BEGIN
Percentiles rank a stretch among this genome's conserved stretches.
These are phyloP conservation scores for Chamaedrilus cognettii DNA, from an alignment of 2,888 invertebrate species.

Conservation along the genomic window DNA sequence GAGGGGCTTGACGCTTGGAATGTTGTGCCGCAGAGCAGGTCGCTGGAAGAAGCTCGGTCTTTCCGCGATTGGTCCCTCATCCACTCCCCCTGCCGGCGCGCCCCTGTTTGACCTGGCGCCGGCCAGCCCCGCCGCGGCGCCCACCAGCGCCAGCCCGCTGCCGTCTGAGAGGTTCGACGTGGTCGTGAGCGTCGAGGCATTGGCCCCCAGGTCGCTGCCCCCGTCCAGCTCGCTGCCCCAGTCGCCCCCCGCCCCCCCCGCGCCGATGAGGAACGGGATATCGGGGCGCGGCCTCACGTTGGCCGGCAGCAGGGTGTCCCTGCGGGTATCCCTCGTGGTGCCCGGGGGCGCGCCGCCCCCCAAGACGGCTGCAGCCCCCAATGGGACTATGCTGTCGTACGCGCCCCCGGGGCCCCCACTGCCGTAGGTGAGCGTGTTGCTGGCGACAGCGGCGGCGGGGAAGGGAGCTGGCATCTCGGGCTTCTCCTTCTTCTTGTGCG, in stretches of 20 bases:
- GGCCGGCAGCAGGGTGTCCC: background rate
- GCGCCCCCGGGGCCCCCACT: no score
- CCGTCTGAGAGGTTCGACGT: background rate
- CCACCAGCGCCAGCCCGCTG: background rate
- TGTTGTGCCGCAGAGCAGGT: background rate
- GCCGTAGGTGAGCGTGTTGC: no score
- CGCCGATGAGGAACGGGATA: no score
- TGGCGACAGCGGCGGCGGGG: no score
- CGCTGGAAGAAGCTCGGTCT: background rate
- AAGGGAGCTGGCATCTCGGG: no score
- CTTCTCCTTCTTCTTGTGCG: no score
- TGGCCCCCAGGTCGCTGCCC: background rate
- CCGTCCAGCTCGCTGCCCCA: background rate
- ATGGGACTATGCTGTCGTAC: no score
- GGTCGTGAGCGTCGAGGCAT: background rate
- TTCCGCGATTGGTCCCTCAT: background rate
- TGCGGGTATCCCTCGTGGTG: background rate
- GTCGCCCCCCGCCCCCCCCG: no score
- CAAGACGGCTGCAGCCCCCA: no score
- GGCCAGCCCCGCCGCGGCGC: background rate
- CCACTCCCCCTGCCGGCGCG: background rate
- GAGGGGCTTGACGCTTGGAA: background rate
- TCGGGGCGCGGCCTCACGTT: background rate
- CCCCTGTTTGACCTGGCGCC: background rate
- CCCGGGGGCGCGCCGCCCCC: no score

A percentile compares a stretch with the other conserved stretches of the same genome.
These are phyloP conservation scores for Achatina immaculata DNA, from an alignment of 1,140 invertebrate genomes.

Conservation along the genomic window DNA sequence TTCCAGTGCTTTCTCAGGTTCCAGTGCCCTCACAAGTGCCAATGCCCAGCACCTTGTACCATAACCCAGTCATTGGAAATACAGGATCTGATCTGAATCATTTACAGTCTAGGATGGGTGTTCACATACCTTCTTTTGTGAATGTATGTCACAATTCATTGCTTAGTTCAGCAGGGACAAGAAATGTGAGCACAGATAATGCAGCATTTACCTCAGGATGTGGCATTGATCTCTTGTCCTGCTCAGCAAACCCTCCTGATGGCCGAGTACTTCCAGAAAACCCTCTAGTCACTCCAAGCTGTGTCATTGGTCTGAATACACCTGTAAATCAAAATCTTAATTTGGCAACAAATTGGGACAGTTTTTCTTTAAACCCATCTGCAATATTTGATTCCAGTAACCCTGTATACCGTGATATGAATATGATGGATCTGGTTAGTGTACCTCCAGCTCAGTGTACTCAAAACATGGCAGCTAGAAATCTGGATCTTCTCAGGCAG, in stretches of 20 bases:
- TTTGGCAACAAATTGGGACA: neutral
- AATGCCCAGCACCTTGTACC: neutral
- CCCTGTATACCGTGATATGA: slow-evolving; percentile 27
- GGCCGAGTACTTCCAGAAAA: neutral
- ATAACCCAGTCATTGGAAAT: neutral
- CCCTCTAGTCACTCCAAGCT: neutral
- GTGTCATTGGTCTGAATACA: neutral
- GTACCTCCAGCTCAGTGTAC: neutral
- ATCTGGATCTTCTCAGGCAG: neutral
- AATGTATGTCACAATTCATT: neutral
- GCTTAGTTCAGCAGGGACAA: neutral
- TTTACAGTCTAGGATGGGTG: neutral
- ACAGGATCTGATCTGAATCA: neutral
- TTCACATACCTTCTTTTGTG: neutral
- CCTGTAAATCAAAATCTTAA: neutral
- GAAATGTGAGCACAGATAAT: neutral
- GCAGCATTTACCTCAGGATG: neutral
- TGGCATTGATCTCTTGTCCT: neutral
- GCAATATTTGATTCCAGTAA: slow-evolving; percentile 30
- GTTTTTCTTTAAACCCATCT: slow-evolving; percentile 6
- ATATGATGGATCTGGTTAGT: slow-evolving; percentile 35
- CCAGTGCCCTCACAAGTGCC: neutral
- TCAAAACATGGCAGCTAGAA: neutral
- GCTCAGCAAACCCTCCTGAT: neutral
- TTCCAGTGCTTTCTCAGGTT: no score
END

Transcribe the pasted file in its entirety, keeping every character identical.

Percentiles rank a stretch among this genome's conserved stretches.
These are phyloP conservation scores for Chamaedrilus cognettii DNA, from an alignment of 2,888 invertebrate species.

Conservation along the genomic window DNA sequence GAGGGGCTTGACGCTTGGAATGTTGTGCCGCAGAGCAGGTCGCTGGAAGAAGCTCGGTCTTTCCGCGATTGGTCCCTCATCCACTCCCCCTGCCGGCGCGCCCCTGTTTGACCTGGCGCCGGCCAGCCCCGCCGCGGCGCCCACCAGCGCCAGCCCGCTGCCGTCTGAGAGGTTCGACGTGGTCGTGAGCGTCGAGGCATTGGCCCCCAGGTCGCTGCCCCCGTCCAGCTCGCTGCCCCAGTCGCCCCCCGCCCCCCCCGCGCCGATGAGGAACGGGATATCGGGGCGCGGCCTCACGTTGGCCGGCAGCAGGGTGTCCCTGCGGGTATCCCTCGTGGTGCCCGGGGGCGCGCCGCCCCCCAAGACGGCTGCAGCCCCCAATGGGACTATGCTGTCGTACGCGCCCCCGGGGCCCCCACTGCCGTAGGTGAGCGTGTTGCTGGCGACAGCGGCGGCGGGGAAGGGAGCTGGCATCTCGGGCTTCTCCTTCTTCTTGTGCG, in stretches of 20 bases:
- GGCCGGCAGCAGGGTGTCCC: background rate
- GCGCCCCCGGGGCCCCCACT: no score
- CCGTCTGAGAGGTTCGACGT: background rate
- CCACCAGCGCCAGCCCGCTG: background rate
- TGTTGTGCCGCAGAGCAGGT: background rate
- GCCGTAGGTGAGCGTGTTGC: no score
- CGCCGATGAGGAACGGGATA: no score
- TGGCGACAGCGGCGGCGGGG: no score
- CGCTGGAAGAAGCTCGGTCT: background rate
- AAGGGAGCTGGCATCTCGGG: no score
- CTTCTCCTTCTTCTTGTGCG: no score
- TGGCCCCCAGGTCGCTGCCC: background rate
- CCGTCCAGCTCGCTGCCCCA: background rate
- ATGGGACTATGCTGTCGTAC: no score
- GGTCGTGAGCGTCGAGGCAT: background rate
- TTCCGCGATTGGTCCCTCAT: background rate
- TGCGGGTATCCCTCGTGGTG: background rate
- GTCGCCCCCCGCCCCCCCCG: no score
- CAAGACGGCTGCAGCCCCCA: no score
- GGCCAGCCCCGCCGCGGCGC: background rate
- CCACTCCCCCTGCCGGCGCG: background rate
- GAGGGGCTTGACGCTTGGAA: background rate
- TCGGGGCGCGGCCTCACGTT: background rate
- CCCCTGTTTGACCTGGCGCC: background rate
- CCCGGGGGCGCGCCGCCCCC: no score

A percentile compares a stretch with the other conserved stretches of the same genome.
These are phyloP conservation scores for Achatina immaculata DNA, from an alignment of 1,140 invertebrate genomes.

Conservation along the genomic window DNA sequence TTCCAGTGCTTTCTCAGGTTCCAGTGCCCTCACAAGTGCCAATGCCCAGCACCTTGTACCATAACCCAGTCATTGGAAATACAGGATCTGATCTGAATCATTTACAGTCTAGGATGGGTGTTCACATACCTTCTTTTGTGAATGTATGTCACAATTCATTGCTTAGTTCAGCAGGGACAAGAAATGTGAGCACAGATAATGCAGCATTTACCTCAGGATGTGGCATTGATCTCTTGTCCTGCTCAGCAAACCCTCCTGATGGCCGAGTACTTCCAGAAAACCCTCTAGTCACTCCAAGCTGTGTCATTGGTCTGAATACACCTGTAAATCAAAATCTTAATTTGGCAACAAATTGGGACAGTTTTTCTTTAAACCCATCTGCAATATTTGATTCCAGTAACCCTGTATACCGTGATATGAATATGATGGATCTGGTTAGTGTACCTCCAGCTCAGTGTACTCAAAACATGGCAGCTAGAAATCTGGATCTTCTCAGGCAG, in stretches of 20 bases:
- TTTGGCAACAAATTGGGACA: neutral
- AATGCCCAGCACCTTGTACC: neutral
- CCCTGTATACCGTGATATGA: slow-evolving; percentile 27
- GGCCGAGTACTTCCAGAAAA: neutral
- ATAACCCAGTCATTGGAAAT: neutral
- CCCTCTAGTCACTCCAAGCT: neutral
- GTGTCATTGGTCTGAATACA: neutral
- GTACCTCCAGCTCAGTGTAC: neutral
- ATCTGGATCTTCTCAGGCAG: neutral
- AATGTATGTCACAATTCATT: neutral
- GCTTAGTTCAGCAGGGACAA: neutral
- TTTACAGTCTAGGATGGGTG: neutral
- ACAGGATCTGATCTGAATCA: neutral
- TTCACATACCTTCTTTTGTG: neutral
- CCTGTAAATCAAAATCTTAA: neutral
- GAAATGTGAGCACAGATAAT: neutral
- GCAGCATTTACCTCAGGATG: neutral
- TGGCATTGATCTCTTGTCCT: neutral
- GCAATATTTGATTCCAGTAA: slow-evolving; percentile 30
- GTTTTTCTTTAAACCCATCT: slow-evolving; percentile 6
- ATATGATGGATCTGGTTAGT: slow-evolving; percentile 35
- CCAGTGCCCTCACAAGTGCC: neutral
- TCAAAACATGGCAGCTAGAA: neutral
- GCTCAGCAAACCCTCCTGAT: neutral
- TTCCAGTGCTTTCTCAGGTT: no score